Use wordpress.com to track student progress during different phases of the project. Each student is asked to create his or her own portfolio. They can update the portfolio as they progress throughout the project. The instructor can get access to the student’s portfolio and give feedback and ask questions weekly. Other students can read and see other’s portfolio but can’t change the content.
Scenario 4: large class size and presentations
Professor LeBlanc has a greater enrollment than usual in his first year class in your field. Usually, he is able to have pairs of student give a presentation about a topic of their choice in front of the class, but it seems impossible to schedule so many students without taking up too much lecture time. Without giving up his assignment all together (he likes the creativity that students bring to presentations and the chance to learn from peers), help Professor LeBlanc design an alternative format that’s more fitting for a larger class.
Groups of two are still feasible. Youtube videos can be watched in class – and comments can be posted online, on youtube, OWL, twitter, etc. The videos don’t need to feature students (for those uncomfortable being online). The youtube videos can be used to encourage active learning environments through other media. Students can assign a portion of their partner’s grade based on their participation. The students can also engage a wider audience if desired.
As part of the exercise, participants considered ways that their assessments addressed some common drawbacks of using social media in higher education:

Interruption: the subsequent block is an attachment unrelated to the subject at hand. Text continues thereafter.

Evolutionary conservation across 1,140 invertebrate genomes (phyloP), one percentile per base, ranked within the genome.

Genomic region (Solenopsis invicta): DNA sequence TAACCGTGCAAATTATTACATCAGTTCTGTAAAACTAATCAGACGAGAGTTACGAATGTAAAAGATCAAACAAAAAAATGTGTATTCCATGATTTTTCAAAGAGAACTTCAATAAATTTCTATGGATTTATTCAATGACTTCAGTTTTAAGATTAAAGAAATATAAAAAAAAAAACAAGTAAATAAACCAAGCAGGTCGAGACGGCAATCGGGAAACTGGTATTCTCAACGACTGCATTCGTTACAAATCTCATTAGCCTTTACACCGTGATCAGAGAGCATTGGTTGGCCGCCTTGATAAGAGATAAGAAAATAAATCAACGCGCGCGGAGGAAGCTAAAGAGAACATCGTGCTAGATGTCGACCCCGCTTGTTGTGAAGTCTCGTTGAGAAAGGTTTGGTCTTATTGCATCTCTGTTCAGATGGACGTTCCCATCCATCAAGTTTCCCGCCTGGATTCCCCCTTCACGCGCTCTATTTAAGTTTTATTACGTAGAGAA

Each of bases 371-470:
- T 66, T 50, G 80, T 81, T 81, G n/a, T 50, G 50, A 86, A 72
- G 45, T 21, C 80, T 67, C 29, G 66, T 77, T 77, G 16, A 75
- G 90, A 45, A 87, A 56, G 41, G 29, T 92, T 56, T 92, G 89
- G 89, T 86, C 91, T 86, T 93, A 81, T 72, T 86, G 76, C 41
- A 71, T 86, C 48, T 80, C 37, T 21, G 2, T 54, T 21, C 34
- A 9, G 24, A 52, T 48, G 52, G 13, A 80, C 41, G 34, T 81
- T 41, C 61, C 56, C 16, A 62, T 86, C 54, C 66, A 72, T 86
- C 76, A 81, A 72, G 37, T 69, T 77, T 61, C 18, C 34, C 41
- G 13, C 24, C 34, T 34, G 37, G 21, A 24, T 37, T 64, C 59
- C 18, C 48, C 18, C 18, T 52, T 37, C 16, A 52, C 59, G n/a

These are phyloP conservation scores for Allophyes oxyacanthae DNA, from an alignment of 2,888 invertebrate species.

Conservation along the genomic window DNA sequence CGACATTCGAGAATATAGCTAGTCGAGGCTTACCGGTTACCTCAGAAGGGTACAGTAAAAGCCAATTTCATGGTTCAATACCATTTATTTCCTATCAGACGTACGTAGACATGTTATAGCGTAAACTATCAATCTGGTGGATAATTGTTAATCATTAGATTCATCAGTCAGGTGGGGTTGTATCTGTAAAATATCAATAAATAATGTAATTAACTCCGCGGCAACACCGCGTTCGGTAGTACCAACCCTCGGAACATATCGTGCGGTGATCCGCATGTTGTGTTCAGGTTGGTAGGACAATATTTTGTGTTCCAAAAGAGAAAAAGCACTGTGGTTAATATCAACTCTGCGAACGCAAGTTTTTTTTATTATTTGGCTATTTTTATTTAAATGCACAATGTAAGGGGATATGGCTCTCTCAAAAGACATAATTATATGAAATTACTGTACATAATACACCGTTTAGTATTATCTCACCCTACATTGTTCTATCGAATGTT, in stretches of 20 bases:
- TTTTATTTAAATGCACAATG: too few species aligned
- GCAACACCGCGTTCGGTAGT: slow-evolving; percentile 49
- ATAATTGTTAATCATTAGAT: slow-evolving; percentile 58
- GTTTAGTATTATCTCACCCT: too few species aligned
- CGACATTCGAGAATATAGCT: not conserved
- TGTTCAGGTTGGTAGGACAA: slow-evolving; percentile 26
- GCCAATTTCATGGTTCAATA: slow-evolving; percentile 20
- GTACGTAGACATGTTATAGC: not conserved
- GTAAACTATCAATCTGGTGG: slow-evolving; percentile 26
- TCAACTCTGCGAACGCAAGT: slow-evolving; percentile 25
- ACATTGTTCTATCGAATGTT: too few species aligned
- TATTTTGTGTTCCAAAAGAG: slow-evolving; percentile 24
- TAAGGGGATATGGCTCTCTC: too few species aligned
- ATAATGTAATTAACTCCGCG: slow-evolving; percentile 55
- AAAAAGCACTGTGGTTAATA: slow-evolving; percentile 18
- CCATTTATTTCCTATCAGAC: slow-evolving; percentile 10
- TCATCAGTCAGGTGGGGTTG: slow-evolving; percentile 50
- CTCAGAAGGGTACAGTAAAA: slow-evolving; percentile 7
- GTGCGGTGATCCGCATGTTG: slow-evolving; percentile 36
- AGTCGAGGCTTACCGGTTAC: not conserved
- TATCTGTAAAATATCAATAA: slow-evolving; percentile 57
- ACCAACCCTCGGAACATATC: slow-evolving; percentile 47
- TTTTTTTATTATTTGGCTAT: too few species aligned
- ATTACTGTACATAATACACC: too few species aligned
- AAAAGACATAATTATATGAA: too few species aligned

- Working together at start of assessment (i.e., setting up class site or account) and co-creating guidelines, rubrics, etc., builds buy-in.
- responsibility for class content, discussion notes, etc. is not only managed by the professor.
- Design allows for learning is self-directed.
- Class youtube account is created so students don’t have to use their personal accounts.
- Asking students to create original content and teaching them about copyright issues.
- Working in groups means students less comfortable (for example) on camera can play a different role.
- Working in groups means students can share video recording devices.
- Original applications of concepts limits plagiarism.
- Classroom time can be used for more in-depth conversation as the basic concepts are discussed outside of class.
- Privacy concerns are addressed by making use of privacy settings of different platforms. Comments are made private as well.
- Pre-assess students so groups consist of at least one student who is familiar with social media.
- Focus is on learning outcomes – the platforms is for sharing but the research is still related to outcomes.
- Students are required to actively participate in a measurable way that gives them incentive to do homework and gives them some direction (things to look for) when reading.
Participants also identified weaknesses with some of the designs which will require more consideration. Here are some of the weaknesses that were identified:
- time to deal with technical difficulties
- assuming familiarity with various platforms and tools
- participants left to learn software on their own may lose time that should be spent on content.
- potential for information overload if students have to read/ watch content created by all other students.
- computer access.
What would you do to alleviate some of these weaknesses in design?